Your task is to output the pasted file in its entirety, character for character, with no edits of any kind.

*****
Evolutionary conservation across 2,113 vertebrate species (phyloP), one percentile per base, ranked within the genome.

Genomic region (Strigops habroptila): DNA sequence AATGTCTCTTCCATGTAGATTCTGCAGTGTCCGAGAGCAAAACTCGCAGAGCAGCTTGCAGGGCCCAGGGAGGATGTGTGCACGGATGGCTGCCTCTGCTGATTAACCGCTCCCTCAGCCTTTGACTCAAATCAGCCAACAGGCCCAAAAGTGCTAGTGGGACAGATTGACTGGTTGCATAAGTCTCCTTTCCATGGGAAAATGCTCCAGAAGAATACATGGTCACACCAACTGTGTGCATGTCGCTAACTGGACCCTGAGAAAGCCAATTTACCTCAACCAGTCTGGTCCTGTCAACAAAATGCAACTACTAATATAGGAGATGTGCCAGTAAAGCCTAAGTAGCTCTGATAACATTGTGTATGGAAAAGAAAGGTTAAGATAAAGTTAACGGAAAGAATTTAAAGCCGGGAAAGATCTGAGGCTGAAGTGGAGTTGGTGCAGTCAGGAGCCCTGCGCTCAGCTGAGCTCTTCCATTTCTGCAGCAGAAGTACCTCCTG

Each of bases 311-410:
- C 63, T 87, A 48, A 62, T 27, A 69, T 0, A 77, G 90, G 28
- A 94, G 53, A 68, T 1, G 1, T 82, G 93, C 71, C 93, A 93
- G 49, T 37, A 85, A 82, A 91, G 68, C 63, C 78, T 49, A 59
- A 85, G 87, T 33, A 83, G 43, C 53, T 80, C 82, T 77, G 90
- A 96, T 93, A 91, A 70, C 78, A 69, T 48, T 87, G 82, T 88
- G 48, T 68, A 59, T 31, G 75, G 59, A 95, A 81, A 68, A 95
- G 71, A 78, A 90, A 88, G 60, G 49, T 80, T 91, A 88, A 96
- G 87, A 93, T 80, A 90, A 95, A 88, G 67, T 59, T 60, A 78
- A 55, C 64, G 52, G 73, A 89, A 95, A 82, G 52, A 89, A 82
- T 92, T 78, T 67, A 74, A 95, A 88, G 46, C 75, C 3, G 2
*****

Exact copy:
Evolutionary conservation across 2,113 vertebrate species (phyloP), one percentile per base, ranked within the genome.

Genomic region (Strigops habroptila): DNA sequence AATGTCTCTTCCATGTAGATTCTGCAGTGTCCGAGAGCAAAACTCGCAGAGCAGCTTGCAGGGCCCAGGGAGGATGTGTGCACGGATGGCTGCCTCTGCTGATTAACCGCTCCCTCAGCCTTTGACTCAAATCAGCCAACAGGCCCAAAAGTGCTAGTGGGACAGATTGACTGGTTGCATAAGTCTCCTTTCCATGGGAAAATGCTCCAGAAGAATACATGGTCACACCAACTGTGTGCATGTCGCTAACTGGACCCTGAGAAAGCCAATTTACCTCAACCAGTCTGGTCCTGTCAACAAAATGCAACTACTAATATAGGAGATGTGCCAGTAAAGCCTAAGTAGCTCTGATAACATTGTGTATGGAAAAGAAAGGTTAAGATAAAGTTAACGGAAAGAATTTAAAGCCGGGAAAGATCTGAGGCTGAAGTGGAGTTGGTGCAGTCAGGAGCCCTGCGCTCAGCTGAGCTCTTCCATTTCTGCAGCAGAAGTACCTCCTG

Each of bases 311-410:
- C 63, T 87, A 48, A 62, T 27, A 69, T 0, A 77, G 90, G 28
- A 94, G 53, A 68, T 1, G 1, T 82, G 93, C 71, C 93, A 93
- G 49, T 37, A 85, A 82, A 91, G 68, C 63, C 78, T 49, A 59
- A 85, G 87, T 33, A 83, G 43, C 53, T 80, C 82, T 77, G 90
- A 96, T 93, A 91, A 70, C 78, A 69, T 48, T 87, G 82, T 88
- G 48, T 68, A 59, T 31, G 75, G 59, A 95, A 81, A 68, A 95
- G 71, A 78, A 90, A 88, G 60, G 49, T 80, T 91, A 88, A 96
- G 87, A 93, T 80, A 90, A 95, A 88, G 67, T 59, T 60, A 78
- A 55, C 64, G 52, G 73, A 89, A 95, A 82, G 52, A 89, A 82
- T 92, T 78, T 67, A 74, A 95, A 88, G 46, C 75, C 3, G 2